New Hampshire Is for Lovers

She was a blond, bitchy, bestselling right-wing pundette running for president. And success meant striking exactly the right pout.

Published April 29, 2004 5:33PM (EDT)

Carol O'Mealy was pouting like a bitch. She was pouting like a bitch because this is what the photographer, Emmanuel D'Souza, was demanding of her, and the only thing Carol O'Mealy liked better than pouting like a bitch was being told to pout like a bitch by a man wearing leather pants and a scarf for a belt. And she liked it even more when the pout-demander was a stallion like Emmanuel, a swarthy stallion like ... or more like a panther, come to think of it, Emmanuel was a strong and lean panther, all sinew and stealth, soft paws and dangerous claws. Carol O'Mealy liked her men forceful and big-cat-like and swarthy, as long as they weren't overly ethnic-looking or stupid or French. Emmanuel would do just fine -- she would give him a try later tonight, use that new chair she'd bought, and find a use for that scarf of his, but for now she wanted to give him a taste of the perfectly honed attitude that awaited him if he dared and if she could get her husband, Marshall, out of the house for a few hours. She pouted the bitchiest pout she could muster.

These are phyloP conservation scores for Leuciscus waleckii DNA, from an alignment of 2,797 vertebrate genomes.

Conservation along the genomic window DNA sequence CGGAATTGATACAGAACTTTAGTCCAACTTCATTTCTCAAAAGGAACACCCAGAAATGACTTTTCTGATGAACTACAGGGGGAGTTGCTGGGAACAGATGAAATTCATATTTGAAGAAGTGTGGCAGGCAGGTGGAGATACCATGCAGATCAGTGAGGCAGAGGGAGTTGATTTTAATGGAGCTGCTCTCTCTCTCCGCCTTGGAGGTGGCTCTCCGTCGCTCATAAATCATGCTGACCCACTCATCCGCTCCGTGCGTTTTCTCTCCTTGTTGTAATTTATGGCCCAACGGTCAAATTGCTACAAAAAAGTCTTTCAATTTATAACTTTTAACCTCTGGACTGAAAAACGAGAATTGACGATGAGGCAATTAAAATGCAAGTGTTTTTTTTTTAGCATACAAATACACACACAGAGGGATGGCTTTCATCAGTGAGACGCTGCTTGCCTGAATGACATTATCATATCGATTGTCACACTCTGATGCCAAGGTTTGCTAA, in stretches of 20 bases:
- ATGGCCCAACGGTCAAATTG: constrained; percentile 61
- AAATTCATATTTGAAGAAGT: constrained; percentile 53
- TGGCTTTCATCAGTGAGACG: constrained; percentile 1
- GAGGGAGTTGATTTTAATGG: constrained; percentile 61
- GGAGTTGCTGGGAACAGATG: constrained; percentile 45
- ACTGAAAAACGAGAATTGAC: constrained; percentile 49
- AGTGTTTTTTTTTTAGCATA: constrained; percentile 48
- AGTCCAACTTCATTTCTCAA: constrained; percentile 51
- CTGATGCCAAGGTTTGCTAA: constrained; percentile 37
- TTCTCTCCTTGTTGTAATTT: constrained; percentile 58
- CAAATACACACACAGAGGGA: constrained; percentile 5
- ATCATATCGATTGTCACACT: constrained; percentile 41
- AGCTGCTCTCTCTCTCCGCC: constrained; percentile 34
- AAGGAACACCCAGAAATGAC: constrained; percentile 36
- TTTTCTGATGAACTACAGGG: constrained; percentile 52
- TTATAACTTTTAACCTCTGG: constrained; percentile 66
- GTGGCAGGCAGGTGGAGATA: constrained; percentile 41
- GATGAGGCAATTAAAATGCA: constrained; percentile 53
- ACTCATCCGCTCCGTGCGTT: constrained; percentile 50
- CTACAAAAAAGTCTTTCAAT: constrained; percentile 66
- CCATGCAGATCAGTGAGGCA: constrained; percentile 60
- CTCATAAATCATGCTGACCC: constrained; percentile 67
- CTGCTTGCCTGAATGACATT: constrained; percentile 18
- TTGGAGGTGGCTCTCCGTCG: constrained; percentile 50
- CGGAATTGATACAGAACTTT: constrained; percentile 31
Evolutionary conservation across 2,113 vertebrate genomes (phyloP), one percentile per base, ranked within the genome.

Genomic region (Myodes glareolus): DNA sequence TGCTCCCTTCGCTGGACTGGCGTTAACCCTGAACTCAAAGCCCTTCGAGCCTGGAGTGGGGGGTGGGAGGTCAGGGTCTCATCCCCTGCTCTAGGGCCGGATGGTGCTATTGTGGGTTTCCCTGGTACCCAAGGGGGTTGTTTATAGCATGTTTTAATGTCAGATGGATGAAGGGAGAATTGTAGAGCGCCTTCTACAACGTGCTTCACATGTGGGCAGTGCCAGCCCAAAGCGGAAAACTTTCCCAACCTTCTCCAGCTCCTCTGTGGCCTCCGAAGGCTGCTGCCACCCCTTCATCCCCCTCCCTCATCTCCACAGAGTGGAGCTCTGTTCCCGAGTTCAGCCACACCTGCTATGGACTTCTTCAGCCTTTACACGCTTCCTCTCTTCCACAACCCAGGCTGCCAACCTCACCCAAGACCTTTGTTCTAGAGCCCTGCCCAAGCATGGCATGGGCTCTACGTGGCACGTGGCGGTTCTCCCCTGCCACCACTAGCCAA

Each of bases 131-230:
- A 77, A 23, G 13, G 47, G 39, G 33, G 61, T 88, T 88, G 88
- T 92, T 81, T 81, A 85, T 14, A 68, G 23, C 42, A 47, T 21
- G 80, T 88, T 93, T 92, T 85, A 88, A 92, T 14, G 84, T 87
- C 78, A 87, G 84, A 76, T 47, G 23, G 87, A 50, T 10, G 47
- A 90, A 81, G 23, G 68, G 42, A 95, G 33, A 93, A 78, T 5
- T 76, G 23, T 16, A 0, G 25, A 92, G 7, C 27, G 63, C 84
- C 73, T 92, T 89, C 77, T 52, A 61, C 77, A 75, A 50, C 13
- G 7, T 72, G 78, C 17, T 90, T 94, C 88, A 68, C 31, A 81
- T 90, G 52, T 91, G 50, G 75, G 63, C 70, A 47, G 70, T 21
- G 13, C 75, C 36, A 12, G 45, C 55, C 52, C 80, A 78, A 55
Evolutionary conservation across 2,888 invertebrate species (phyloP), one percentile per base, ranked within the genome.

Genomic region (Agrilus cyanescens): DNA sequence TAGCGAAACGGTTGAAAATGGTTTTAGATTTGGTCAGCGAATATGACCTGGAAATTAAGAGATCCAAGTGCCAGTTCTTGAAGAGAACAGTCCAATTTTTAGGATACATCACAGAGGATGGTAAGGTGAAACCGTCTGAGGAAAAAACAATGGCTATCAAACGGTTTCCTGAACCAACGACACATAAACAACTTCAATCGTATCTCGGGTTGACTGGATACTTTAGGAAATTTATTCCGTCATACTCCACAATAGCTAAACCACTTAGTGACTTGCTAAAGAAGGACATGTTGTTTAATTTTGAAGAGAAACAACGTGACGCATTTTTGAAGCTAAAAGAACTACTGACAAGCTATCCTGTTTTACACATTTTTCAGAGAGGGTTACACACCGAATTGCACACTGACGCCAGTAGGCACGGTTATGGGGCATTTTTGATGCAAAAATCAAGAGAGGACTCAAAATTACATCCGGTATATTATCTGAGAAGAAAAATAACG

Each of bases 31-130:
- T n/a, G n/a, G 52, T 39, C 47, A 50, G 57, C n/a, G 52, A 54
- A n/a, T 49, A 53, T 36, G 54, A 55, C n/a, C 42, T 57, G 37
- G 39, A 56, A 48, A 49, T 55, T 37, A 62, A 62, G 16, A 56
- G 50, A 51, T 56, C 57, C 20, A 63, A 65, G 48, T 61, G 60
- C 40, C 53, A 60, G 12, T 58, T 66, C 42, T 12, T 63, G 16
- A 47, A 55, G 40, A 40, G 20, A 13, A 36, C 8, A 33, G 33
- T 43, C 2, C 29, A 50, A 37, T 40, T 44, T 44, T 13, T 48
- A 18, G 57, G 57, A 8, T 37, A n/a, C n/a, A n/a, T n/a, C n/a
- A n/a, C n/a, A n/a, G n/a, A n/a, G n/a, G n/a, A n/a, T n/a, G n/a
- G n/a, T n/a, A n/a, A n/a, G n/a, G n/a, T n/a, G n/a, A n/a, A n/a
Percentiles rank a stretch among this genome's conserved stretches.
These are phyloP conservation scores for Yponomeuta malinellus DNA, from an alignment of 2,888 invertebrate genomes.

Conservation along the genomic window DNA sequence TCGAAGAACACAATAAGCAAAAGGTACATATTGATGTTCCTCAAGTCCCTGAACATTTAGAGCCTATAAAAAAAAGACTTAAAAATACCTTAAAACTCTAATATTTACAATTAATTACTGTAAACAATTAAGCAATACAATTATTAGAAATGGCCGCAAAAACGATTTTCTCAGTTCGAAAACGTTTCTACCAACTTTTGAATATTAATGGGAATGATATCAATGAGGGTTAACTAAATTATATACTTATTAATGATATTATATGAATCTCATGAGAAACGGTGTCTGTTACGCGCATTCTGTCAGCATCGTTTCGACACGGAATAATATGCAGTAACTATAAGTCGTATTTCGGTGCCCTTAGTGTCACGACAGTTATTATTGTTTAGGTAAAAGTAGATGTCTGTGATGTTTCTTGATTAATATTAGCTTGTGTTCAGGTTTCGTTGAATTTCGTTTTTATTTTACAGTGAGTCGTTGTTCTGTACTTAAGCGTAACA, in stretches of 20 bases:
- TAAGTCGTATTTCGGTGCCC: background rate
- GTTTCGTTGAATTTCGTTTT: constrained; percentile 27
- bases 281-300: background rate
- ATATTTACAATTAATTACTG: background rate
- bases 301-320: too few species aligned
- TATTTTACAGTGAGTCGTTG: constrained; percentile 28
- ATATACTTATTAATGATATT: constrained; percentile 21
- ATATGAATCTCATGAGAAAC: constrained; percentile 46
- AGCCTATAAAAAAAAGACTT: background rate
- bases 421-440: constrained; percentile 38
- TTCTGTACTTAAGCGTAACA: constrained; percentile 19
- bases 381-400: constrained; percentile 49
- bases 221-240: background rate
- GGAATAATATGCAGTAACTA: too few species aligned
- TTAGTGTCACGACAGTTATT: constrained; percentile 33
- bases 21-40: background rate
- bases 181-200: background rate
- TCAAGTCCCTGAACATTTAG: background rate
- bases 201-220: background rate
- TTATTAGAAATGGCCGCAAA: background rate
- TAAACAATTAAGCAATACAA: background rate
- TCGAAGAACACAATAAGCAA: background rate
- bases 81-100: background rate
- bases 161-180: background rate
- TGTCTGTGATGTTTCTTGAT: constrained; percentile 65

The rest of this story is no longer online, but does appear in the book "The Unforbidden Is Compulsory, or Optimism."

By Dave Eggers

Dave Eggers is the author of "You Shall Know Our Velocity" and "A Heartbreaking Work of Staggering Genius."

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